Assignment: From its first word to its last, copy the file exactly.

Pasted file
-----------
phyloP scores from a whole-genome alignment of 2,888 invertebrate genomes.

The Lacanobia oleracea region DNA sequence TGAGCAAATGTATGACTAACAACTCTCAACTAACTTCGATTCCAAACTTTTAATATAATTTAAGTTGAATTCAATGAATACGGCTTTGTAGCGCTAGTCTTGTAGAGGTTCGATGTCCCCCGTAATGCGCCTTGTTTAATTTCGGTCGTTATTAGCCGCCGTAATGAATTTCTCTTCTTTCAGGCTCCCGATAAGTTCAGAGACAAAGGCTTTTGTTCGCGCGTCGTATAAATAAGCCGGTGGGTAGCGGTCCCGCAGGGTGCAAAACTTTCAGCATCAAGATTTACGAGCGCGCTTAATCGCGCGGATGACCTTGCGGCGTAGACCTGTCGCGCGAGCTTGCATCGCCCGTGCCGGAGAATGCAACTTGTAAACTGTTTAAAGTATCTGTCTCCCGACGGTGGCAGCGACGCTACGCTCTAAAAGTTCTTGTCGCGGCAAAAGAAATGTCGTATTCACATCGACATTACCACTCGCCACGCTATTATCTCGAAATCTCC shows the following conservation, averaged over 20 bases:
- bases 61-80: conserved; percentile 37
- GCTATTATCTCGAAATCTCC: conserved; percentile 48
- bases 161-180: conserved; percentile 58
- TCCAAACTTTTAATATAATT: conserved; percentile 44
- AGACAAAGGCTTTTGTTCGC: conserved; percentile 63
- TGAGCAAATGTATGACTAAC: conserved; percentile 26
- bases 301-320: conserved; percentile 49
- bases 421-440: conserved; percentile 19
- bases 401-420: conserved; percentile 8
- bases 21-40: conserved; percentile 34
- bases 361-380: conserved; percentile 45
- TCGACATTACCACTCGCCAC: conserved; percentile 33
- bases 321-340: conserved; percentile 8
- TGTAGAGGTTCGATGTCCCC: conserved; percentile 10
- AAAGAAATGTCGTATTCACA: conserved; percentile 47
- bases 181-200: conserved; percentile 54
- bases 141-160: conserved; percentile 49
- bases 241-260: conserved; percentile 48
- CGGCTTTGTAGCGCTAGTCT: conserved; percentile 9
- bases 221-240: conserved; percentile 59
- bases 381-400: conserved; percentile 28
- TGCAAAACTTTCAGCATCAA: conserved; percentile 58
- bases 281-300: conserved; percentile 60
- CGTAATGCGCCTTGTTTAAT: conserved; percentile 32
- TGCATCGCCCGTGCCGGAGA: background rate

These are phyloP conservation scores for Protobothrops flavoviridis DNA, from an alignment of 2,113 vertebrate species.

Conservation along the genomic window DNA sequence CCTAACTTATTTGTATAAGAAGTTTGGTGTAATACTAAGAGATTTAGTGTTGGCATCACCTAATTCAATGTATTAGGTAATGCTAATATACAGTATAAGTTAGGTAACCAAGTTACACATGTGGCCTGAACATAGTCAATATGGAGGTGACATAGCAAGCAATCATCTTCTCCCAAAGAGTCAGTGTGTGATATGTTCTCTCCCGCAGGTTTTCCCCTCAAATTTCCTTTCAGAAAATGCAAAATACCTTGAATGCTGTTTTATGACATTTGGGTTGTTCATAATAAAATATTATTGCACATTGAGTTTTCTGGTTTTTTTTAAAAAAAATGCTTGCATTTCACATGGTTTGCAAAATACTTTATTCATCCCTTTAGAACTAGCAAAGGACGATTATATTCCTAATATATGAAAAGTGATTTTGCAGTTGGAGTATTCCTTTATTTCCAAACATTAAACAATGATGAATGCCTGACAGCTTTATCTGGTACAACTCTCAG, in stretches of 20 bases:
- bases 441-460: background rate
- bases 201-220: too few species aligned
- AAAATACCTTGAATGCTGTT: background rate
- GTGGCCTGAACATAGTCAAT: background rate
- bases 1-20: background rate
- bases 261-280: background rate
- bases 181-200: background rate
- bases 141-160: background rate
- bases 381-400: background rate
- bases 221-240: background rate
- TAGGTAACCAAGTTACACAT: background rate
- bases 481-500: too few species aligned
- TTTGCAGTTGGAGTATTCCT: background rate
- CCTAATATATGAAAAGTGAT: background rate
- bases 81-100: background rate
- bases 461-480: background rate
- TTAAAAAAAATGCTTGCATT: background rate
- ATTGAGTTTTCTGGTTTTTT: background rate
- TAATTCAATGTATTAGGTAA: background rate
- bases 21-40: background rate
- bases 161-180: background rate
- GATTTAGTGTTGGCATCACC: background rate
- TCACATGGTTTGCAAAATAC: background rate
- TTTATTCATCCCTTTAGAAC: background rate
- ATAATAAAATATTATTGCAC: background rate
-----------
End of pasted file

phyloP scores from a whole-genome alignment of 2,888 invertebrate genomes.

The Lacanobia oleracea region DNA sequence TGAGCAAATGTATGACTAACAACTCTCAACTAACTTCGATTCCAAACTTTTAATATAATTTAAGTTGAATTCAATGAATACGGCTTTGTAGCGCTAGTCTTGTAGAGGTTCGATGTCCCCCGTAATGCGCCTTGTTTAATTTCGGTCGTTATTAGCCGCCGTAATGAATTTCTCTTCTTTCAGGCTCCCGATAAGTTCAGAGACAAAGGCTTTTGTTCGCGCGTCGTATAAATAAGCCGGTGGGTAGCGGTCCCGCAGGGTGCAAAACTTTCAGCATCAAGATTTACGAGCGCGCTTAATCGCGCGGATGACCTTGCGGCGTAGACCTGTCGCGCGAGCTTGCATCGCCCGTGCCGGAGAATGCAACTTGTAAACTGTTTAAAGTATCTGTCTCCCGACGGTGGCAGCGACGCTACGCTCTAAAAGTTCTTGTCGCGGCAAAAGAAATGTCGTATTCACATCGACATTACCACTCGCCACGCTATTATCTCGAAATCTCC shows the following conservation, averaged over 20 bases:
- bases 61-80: conserved; percentile 37
- GCTATTATCTCGAAATCTCC: conserved; percentile 48
- bases 161-180: conserved; percentile 58
- TCCAAACTTTTAATATAATT: conserved; percentile 44
- AGACAAAGGCTTTTGTTCGC: conserved; percentile 63
- TGAGCAAATGTATGACTAAC: conserved; percentile 26
- bases 301-320: conserved; percentile 49
- bases 421-440: conserved; percentile 19
- bases 401-420: conserved; percentile 8
- bases 21-40: conserved; percentile 34
- bases 361-380: conserved; percentile 45
- TCGACATTACCACTCGCCAC: conserved; percentile 33
- bases 321-340: conserved; percentile 8
- TGTAGAGGTTCGATGTCCCC: conserved; percentile 10
- AAAGAAATGTCGTATTCACA: conserved; percentile 47
- bases 181-200: conserved; percentile 54
- bases 141-160: conserved; percentile 49
- bases 241-260: conserved; percentile 48
- CGGCTTTGTAGCGCTAGTCT: conserved; percentile 9
- bases 221-240: conserved; percentile 59
- bases 381-400: conserved; percentile 28
- TGCAAAACTTTCAGCATCAA: conserved; percentile 58
- bases 281-300: conserved; percentile 60
- CGTAATGCGCCTTGTTTAAT: conserved; percentile 32
- TGCATCGCCCGTGCCGGAGA: background rate

These are phyloP conservation scores for Protobothrops flavoviridis DNA, from an alignment of 2,113 vertebrate species.

Conservation along the genomic window DNA sequence CCTAACTTATTTGTATAAGAAGTTTGGTGTAATACTAAGAGATTTAGTGTTGGCATCACCTAATTCAATGTATTAGGTAATGCTAATATACAGTATAAGTTAGGTAACCAAGTTACACATGTGGCCTGAACATAGTCAATATGGAGGTGACATAGCAAGCAATCATCTTCTCCCAAAGAGTCAGTGTGTGATATGTTCTCTCCCGCAGGTTTTCCCCTCAAATTTCCTTTCAGAAAATGCAAAATACCTTGAATGCTGTTTTATGACATTTGGGTTGTTCATAATAAAATATTATTGCACATTGAGTTTTCTGGTTTTTTTTAAAAAAAATGCTTGCATTTCACATGGTTTGCAAAATACTTTATTCATCCCTTTAGAACTAGCAAAGGACGATTATATTCCTAATATATGAAAAGTGATTTTGCAGTTGGAGTATTCCTTTATTTCCAAACATTAAACAATGATGAATGCCTGACAGCTTTATCTGGTACAACTCTCAG, in stretches of 20 bases:
- bases 441-460: background rate
- bases 201-220: too few species aligned
- AAAATACCTTGAATGCTGTT: background rate
- GTGGCCTGAACATAGTCAAT: background rate
- bases 1-20: background rate
- bases 261-280: background rate
- bases 181-200: background rate
- bases 141-160: background rate
- bases 381-400: background rate
- bases 221-240: background rate
- TAGGTAACCAAGTTACACAT: background rate
- bases 481-500: too few species aligned
- TTTGCAGTTGGAGTATTCCT: background rate
- CCTAATATATGAAAAGTGAT: background rate
- bases 81-100: background rate
- bases 461-480: background rate
- TTAAAAAAAATGCTTGCATT: background rate
- ATTGAGTTTTCTGGTTTTTT: background rate
- TAATTCAATGTATTAGGTAA: background rate
- bases 21-40: background rate
- bases 161-180: background rate
- GATTTAGTGTTGGCATCACC: background rate
- TCACATGGTTTGCAAAATAC: background rate
- TTTATTCATCCCTTTAGAAC: background rate
- ATAATAAAATATTATTGCAC: background rate